Do you ever find yourself unable to get someone else to understand your point of view? Have you ever attended meetings that just turned into arguments and nothing was resolved? This article explores the technique of dialogue and gives three tools for facilitating meaningful discussions followed by eight practical suggestions for handling heated, polarizing interactions.
Turf wars and schisms exist within organizations when we retreat to our insecurities and lesser behaviors. At our worst, we can take sides and always find a new “enemy.” Whether it is field against office, “long termers” against newcomers, rainmakers against support services, or management and union at odds…we can find someone new to blame as a way to avoid our own accountability. This article explores how Herb Kelleher of Southwest Airlines hit the problem head on, how another global company experienced it, and how we can find root causes and turn this into opportunities to focus on mutual goals as one unified team.
With the rate of change and increasing demands on each of us, it is tempting to take the “expedient” route when it comes to leading people. Just tell people what to do and press forward to the next thing. But to have a great place to work and be profitable in this decade, it takes capturing both the minds and the hearts of Employees. This article explores the defining qualities of a servant-leader and gives examples from one of TMCA, Inc.’s long-term Partners, TDIndustries.
It seems we are never safe from tough business cycles that create downturns in the economy. We can feel numb and shaky on our career footing when the word “layoff” is uttered. This article explores the role of servant leadership in responding to changes in staffing with examples from Southwest Airlines and TDIndustries. A contrasting list is offered of servants vs. non-servants in the different steps of layoffs, including alternatives, who sacrifices, announcements, transition, and adjustment.
Do you dare to dream bold dreams for your own life? Have dreams gotten lost in the demands of working overtime, paying bills, caring for aging parents, or fixing leaky gutters? This article gives tips on how to rekindle passion, find a purpose for living, and make a difference. Learn how to create a magic “Ten” list to make bold personal dreams come true.
Do certain parts of your job really drain your energy? How can you get yourself to do them without losing energy or wasting time putting them off? This article explains how your brain has two voices, like two different people giving you two opposing messages. The trick is to get both voices in agreement. By consciously changing your self-talk before, during, and after a task you are dreading, you can expect to experience a positive change in performance, attitude, and energy.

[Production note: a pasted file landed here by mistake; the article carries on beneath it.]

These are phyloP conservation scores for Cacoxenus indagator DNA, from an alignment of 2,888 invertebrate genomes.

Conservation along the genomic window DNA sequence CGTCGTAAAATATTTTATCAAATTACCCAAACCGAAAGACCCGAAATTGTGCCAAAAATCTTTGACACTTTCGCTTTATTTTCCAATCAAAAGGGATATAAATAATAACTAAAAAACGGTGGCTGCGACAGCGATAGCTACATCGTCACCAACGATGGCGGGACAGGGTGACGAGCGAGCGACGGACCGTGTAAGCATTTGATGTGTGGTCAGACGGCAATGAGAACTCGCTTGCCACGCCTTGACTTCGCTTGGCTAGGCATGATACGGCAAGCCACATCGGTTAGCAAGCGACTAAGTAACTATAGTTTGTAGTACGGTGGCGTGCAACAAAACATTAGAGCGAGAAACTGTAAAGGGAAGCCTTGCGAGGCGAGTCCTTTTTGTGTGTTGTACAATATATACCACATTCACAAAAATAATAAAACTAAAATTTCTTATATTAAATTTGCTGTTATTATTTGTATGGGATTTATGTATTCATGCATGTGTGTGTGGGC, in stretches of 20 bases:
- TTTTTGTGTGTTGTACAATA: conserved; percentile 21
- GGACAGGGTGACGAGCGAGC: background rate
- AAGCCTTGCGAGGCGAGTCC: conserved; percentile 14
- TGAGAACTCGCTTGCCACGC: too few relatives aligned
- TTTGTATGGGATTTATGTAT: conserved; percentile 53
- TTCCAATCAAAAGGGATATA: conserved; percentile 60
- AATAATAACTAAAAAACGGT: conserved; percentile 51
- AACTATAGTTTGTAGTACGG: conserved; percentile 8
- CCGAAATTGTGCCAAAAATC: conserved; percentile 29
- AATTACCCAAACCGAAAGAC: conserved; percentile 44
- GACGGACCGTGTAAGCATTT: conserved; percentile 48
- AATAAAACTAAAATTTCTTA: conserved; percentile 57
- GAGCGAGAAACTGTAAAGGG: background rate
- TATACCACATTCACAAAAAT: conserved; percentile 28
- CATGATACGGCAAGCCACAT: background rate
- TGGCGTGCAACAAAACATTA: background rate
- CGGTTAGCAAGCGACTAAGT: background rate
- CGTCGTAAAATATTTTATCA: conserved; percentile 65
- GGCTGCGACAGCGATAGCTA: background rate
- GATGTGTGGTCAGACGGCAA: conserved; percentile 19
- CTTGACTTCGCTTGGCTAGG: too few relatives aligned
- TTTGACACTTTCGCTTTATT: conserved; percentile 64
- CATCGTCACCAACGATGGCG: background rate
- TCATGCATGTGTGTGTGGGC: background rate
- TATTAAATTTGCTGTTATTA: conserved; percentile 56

With the increasing speed of change, increasing uncertainty in the job market, and good ol’ human nature, one way that we can temporarily ease our fears and have a little fun is to feed on some juicy “Hey, have you heard…” talk at the water cooler. The rumor mill can cause havoc in organizations and turn an already demanding workplace into a dysfunctional one…very quickly. This article suggests three common causes of gossip and gives five tips for untangling the grapevine and the mess it causes.
Do you ever have the overwhelming feeling of hopelessness that the more you work, the more responsibilities are added? Most people are experiencing the acceleration brought about by newer technologies to get more done with less help. We are connected 24/7. This article explores the traps of speed and how we sometimes rush as a habit when we don’t actually have to and perhaps to our detriment. The reading ends with six suggestions of how to renew your spirit and enrich the quality of your life, work, purpose and joy by learning to slow down appropriately.
Have you ever had days when you thought it would be easier to quit your job and start over elsewhere than to have to go through the mountains of paperwork stacked on your desk? This article explores the thinking preference of divergent processors who are attuned to visual/spatial memory. In addition to relieving a ton of guilt, the article explains why a different system of organizing is needed for right-brain-preference thinkers.
As we begin to explore our HBDI® quadrant thinking preferences, it is exhilarating to learn the source of our best contributions, our best thinking, and our best over-all work. But when overplayed, our preferences can emerge with some negative qualities…thinking that is not productive and which has unintended consequences! This article explores “the shadow side” of the strengths of each of the HBDI® quadrants.